And most of all, now to see if the process has been jumpstarted enough to take off. The groups need to start accomplishing some things outside of class, and I hope that now they will have enough to go on.

Friday, October 29, 2010

Private blogs

The question of the hour is how public to make classroom blogs and websites. Let's start with blogs. I've done just a little experimenting with them, only with my Justice and Peace classes. And only a few assignments have landed there; I have also been using Moodle and a wiki page. I know that some educators have said that students do better quality work when they are writing for more people than just the teacher. My students had only first name, last initial on the blog. Most entries showed thought and effort, though not all.

The blogs may as well have been private, because I didn't advertise them other than on Parent Night, but lately I got nervous about the whole thing and closed them off to students only. I was able to tell a concerned parent last night at conferences that her child's blog is open only to the class. She did not feel that "provisional thinking" should be on the internet for all to see. One could argue that putting that thinking out there (pretty much anonymously, by the way) gives a student a reason to think things through.

At least they still have their classmates as an audience.

Tuesday, October 26, 2010

Revised project

Justice and Peace students are at it again, working on projects to do some research, and hopefully to make a difference. I've revised the project to follow Apple's challenge based learning format, because it's the direction our school is heading in, and because I hope the results will be richer than last year's.

But this is all pretty new to me, so I know there'll be some bumps in the road. Today the teams started Google Docs to record their brainstorming. In this way I can "listen in" even if I couldn't be with every group the whole class. I just finished writing some comments. They'll be recording their progress throughout, and will be able to communicate with each other while working from home.

Thursday, October 21, 2010

It's not always positive

Okay, so today I had a couple of freshmen ask why they couldn't just do a Word document instead of fooling around with Google Docs. The familiar vs. the unfamiliar. I talked about collaboration. In another class, a couple of upperclasswomen spoke of their distaste for our blog (though I have had positive feedback in a previous semester). I asked for reasons, expecting that perhaps they were worried about writing publicly. But they spoke entirely of things relating to the hassle or difficulty of it. Not that posting to the blog is hard, of course! The familiar vs. the unfamiliar.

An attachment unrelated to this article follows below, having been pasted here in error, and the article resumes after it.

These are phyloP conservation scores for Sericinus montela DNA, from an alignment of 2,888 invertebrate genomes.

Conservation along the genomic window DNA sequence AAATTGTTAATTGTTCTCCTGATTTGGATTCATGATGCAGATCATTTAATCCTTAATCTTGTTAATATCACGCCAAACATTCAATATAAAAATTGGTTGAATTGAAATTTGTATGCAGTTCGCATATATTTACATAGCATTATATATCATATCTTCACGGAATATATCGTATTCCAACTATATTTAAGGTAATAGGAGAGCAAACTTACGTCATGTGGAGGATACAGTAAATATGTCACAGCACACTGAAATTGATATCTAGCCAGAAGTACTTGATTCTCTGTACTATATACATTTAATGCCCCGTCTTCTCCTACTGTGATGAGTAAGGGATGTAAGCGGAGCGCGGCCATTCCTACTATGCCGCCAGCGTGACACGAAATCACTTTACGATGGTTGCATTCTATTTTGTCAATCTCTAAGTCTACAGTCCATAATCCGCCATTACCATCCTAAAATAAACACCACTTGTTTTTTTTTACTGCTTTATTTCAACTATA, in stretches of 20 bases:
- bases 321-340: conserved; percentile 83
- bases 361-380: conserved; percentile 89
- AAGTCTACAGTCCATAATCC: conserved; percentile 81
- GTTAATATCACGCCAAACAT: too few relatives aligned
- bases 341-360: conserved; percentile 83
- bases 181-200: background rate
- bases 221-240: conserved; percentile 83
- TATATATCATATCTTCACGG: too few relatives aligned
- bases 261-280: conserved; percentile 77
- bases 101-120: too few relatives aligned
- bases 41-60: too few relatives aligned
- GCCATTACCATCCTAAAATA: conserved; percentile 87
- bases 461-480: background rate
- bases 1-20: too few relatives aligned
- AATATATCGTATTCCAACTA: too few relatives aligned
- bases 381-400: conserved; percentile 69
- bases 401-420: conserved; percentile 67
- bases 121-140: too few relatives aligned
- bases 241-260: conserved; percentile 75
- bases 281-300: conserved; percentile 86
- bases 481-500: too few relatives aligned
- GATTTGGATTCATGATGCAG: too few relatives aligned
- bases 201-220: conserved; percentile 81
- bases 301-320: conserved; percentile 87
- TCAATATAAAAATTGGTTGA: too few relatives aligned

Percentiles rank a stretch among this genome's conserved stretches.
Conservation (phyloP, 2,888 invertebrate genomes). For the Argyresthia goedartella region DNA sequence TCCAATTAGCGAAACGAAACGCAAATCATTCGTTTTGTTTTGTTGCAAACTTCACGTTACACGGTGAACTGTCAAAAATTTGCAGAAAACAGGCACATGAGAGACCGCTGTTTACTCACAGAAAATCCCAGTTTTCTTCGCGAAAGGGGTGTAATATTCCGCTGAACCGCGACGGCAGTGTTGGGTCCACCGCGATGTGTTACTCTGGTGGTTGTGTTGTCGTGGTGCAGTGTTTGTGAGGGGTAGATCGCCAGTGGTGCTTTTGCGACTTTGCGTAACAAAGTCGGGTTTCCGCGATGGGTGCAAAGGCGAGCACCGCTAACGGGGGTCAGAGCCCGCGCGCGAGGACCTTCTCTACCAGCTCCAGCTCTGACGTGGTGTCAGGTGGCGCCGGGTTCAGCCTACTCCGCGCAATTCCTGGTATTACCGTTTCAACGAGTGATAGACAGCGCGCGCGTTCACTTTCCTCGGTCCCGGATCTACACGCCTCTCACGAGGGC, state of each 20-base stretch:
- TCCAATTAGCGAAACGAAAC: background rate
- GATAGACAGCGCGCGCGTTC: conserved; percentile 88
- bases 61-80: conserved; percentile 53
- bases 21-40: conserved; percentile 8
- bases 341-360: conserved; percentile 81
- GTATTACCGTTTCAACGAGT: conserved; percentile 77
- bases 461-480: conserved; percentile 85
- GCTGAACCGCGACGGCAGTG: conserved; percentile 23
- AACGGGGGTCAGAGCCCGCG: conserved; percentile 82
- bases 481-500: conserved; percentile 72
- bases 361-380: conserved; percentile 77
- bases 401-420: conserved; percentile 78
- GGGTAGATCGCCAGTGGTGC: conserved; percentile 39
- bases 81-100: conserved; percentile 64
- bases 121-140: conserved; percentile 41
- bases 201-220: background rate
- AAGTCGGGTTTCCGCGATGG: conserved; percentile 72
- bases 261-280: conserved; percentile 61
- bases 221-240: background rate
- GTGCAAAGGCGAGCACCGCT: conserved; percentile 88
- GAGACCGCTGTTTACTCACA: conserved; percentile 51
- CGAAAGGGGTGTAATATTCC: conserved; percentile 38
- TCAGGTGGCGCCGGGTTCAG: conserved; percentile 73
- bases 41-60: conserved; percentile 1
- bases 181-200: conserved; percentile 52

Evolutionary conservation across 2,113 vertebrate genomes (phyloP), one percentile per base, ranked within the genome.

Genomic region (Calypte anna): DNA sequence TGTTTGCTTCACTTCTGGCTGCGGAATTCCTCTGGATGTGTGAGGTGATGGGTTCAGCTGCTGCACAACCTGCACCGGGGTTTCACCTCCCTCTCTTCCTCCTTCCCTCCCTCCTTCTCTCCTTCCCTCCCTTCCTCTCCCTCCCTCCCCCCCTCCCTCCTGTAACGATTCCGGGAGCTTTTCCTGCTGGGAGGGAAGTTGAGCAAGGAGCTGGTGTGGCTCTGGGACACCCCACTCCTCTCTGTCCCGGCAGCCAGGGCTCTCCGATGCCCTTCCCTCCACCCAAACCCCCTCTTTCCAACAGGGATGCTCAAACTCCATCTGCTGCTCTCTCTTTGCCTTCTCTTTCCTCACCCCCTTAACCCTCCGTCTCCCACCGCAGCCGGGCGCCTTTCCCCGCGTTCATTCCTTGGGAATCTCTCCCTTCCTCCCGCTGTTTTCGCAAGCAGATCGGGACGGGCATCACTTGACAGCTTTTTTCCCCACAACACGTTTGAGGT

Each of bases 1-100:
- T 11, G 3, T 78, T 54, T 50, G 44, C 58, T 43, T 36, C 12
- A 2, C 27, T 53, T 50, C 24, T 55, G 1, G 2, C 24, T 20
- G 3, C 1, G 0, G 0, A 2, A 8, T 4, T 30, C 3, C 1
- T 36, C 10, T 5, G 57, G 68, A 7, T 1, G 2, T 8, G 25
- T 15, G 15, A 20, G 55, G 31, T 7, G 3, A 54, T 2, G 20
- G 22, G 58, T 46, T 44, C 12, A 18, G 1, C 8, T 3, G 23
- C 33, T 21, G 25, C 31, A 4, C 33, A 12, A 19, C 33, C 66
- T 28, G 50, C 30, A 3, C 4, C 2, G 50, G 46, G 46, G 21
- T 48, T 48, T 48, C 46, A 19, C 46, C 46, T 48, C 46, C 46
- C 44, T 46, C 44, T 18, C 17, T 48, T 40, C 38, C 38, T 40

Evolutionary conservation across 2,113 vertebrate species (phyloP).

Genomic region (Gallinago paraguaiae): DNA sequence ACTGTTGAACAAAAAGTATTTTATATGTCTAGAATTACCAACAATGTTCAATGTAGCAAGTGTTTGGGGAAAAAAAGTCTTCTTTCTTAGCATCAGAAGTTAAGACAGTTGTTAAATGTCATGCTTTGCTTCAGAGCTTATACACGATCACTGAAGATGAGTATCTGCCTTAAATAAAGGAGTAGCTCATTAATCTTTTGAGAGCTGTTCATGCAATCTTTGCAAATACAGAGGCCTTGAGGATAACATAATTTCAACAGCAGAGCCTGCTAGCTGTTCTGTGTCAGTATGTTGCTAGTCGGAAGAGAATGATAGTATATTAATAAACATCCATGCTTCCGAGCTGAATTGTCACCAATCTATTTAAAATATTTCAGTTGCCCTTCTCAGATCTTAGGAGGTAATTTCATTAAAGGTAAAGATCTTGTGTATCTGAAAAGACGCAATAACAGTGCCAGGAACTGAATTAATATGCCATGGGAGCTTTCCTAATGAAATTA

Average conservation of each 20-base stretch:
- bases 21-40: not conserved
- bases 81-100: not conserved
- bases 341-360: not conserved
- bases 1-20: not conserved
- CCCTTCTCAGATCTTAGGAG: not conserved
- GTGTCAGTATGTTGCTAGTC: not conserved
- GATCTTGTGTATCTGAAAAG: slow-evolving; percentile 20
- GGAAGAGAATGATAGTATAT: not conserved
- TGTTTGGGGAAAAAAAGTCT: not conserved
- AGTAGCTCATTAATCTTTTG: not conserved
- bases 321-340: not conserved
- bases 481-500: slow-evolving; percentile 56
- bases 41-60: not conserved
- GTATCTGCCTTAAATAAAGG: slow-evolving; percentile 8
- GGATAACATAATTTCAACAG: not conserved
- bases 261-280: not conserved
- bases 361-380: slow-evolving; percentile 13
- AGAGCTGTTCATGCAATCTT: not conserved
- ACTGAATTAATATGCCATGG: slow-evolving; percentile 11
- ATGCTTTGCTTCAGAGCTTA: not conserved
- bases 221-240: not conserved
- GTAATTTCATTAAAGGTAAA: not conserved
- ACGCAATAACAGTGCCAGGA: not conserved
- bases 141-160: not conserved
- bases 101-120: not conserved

All this makes me more determined to continue introducing these tools to students, so that the tools will become...familiar.

Tuesday, October 19, 2010


"That's so cool " was the reaction of a freshman watching the words that her her project partner was typing appear on her computer screen on a newly-created and shared Google Doc. I agree. I think Docs is cool in how it allows for easy collaboration among students who do not always live near each other or have a lot of shared free time.

Sunday, October 17, 2010

Jing fling

What is a bit of "homework" that I don't mind doing even on a Sunday night when I'm almost ready for sleep? A Jing video! I actually enjoy making little tutorials for students about tech things. This one was about how to search for photos that are licensed by Creative Commons. Some things I might be able to find online, but it seems quicker (when I don't do a hundred "takes") to just show students myself in a format that they can refer to as often as they wish.

Skype in the works

The thought of having a Skype session with someone who cannot physically be in the classroom but who could add to students' understanding of a subject has been tucked away in my brain for a couple of years now. It came forward in a moment of madness when I e-mailed someone to make the request.

I have since worried about technical difficulties, but I'm not even there yet. Right now there are scheduling difficulties, but I hope they can be ironed out. I am balancing a desire to provide my students with an experience that I think will be beneficial with feelings of being loathe to impose on someone that I don't really even know.

More on this in weeks to come...

Thursday, October 7, 2010

First chat

I had to make a decision quickly when the Mass ran long and a short third hour was pared to ten minutes to review for a test the next day. Reschedule the class? Postpone the test? I decided to go over the most essential material in that time and to offer a review session that evening through chat on Moodle.

It's not a decision made lightly, although a couple of other teachers in our school have done this. I already have been questioned about whether I need to be as available to my students as I am through e-mail. But it seemed like special circumstances. I only had about three or four students take me up on the offer, but it's a good thing we straightened out confusion about the "blinding of Isaac!"

Monday, October 4, 2010

I don't know everything